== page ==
ARM concepts in Azure Stack for the WAP Administrator–Introduction Post

You may have read about the first Technical Preview for Azure Stack, that was just released. This blog post tells you all about it, and the bits have since been released, with the documentation and a white paper.

A cornerstone component of Azure Stack is Azure Resource Manager (ARM). It plays a central role in how you design templates and how tenants leverage and deploy those templates.

While it may be tempting to map ARM’s concepts to something we currently know in the Microsoft private cloud portfolio (e.g. Windows Azure Pack, WAP), it actually doesn’t apply very well to Azure Resource Manager: Like most components of Azure Stack, Azure Resource Manager comes from Microsoft Azure (public cloud) and is being brought on premise through this new product. There is a lot of documentation available already on ARM, after it’s been proof-tested for the last 12 to 18 months in Microsoft Azure.

But we’ll give a try at mapping those concepts through this blog post series J, for the benefit of helping folks understand how to map concepts between a WAP-based solution and Azure Stack. For this reason, we titled the series “ARM concepts in Azure Stack for the WAP Administrator”, and this in the introduction post for the series, with the posts coming over the next few weeks.

The focus will be around Azure Resource Manager capabilities, as shown in the table of contents below. We will focus on designing and publishing tenant services, and templates. Each post will try to highlight how the concepts map, and what’s different compared to a Windows Azure Pack solution.

Table of contents

  1. Introduction post, and some first information on the Azure Stack POC architecture and ARM’s role – this post
  2. Cloud Service Delivery in WAP and Azure Stack
  3. Plans, offers, subscriptions
  4. Resource Deployment – using the portal, Visual Studio, APIs or CLI
  5. Packaging and publishing templates on Azure Stack
  6. Multi-tier applications with ARM
  7. In-guest configuration with ARM and technologies like Virtual Machines (VM) Extensions, including Desired State Configuration (DSC)
  8. Troubleshooting IaaS deployments in Azure Stack – This maps to an understanding of how the different Resource Providers (RPs) work together in an Azure Stack installation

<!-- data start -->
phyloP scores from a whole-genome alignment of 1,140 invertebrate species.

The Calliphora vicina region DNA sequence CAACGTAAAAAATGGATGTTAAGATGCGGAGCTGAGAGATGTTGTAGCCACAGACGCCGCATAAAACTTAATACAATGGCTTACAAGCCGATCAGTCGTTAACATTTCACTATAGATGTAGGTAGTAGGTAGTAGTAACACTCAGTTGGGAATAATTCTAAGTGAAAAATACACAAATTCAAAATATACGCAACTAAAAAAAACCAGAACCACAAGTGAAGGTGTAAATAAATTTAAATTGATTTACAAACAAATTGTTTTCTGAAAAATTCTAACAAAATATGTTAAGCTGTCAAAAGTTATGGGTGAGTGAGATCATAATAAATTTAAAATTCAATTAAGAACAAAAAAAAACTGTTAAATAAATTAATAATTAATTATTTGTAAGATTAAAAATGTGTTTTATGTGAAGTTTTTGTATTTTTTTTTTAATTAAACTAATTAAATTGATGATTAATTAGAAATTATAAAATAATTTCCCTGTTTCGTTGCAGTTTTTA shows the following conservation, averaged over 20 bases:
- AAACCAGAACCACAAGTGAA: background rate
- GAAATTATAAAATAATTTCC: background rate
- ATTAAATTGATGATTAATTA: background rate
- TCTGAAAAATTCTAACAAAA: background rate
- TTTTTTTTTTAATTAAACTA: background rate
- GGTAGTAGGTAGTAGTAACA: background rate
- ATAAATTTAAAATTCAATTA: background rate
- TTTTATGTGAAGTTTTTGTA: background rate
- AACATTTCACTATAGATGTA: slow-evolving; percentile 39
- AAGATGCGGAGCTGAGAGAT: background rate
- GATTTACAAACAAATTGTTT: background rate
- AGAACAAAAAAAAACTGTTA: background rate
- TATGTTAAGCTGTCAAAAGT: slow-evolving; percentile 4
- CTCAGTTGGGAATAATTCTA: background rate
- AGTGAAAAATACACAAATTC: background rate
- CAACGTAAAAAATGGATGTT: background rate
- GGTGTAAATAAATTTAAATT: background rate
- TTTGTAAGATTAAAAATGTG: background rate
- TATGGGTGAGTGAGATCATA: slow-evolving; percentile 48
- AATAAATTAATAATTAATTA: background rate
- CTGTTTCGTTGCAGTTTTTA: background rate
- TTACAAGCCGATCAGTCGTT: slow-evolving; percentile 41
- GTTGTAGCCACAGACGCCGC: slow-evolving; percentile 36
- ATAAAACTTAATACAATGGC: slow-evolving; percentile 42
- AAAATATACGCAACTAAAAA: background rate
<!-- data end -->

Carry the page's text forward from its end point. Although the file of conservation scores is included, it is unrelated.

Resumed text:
Important note: Some posts in this series will be more focused on Infrastructure as a Service (IaaS). This will especially be true with posts #6 and #7, and we may also partially use IaaS as a way to illustrate some concepts in posts #3 and #5. But, don’t be mistaken: We will be doing so mostly because it’s what you many of you may be using today with WAP (with VM Roles and Standalone VMs). However, as highlighted in the links and documents from the beginning of this post, the mission of Azure Stack is much broader than IaaS, and several other Microsoft Azure services are planned during the preview cycle for Azure Stack, and beyond. For example, multi-tenant and Azure-consistent storage is already present in this first preview, as are Web Apps since the update today. You can view the list of Azure Services planned at general availability of Azure Stack in this white paper. To summarize, ARM concepts are independent of the resource provider they call, even though our series will focus on some IaaS-specific concepts as well, like Virtual Machines (VM) extensions.


Finally, this introduction post would not be complete without mentioning the non-goals for the series: This series does not intend to cover a full comparison of Windows Azure Pack vs Azure Stack. As a new product, Azure Stack is much more than the next version of Windows Azure Pack, as the white paper highlights. This specific series will also not cover deployment or infrastructure.

My peers Victor Arzate and Tiander Turpijn will be co-authoring this series with me, and we hope you will find it useful as you start exploring the first technical preview of Azure Stack!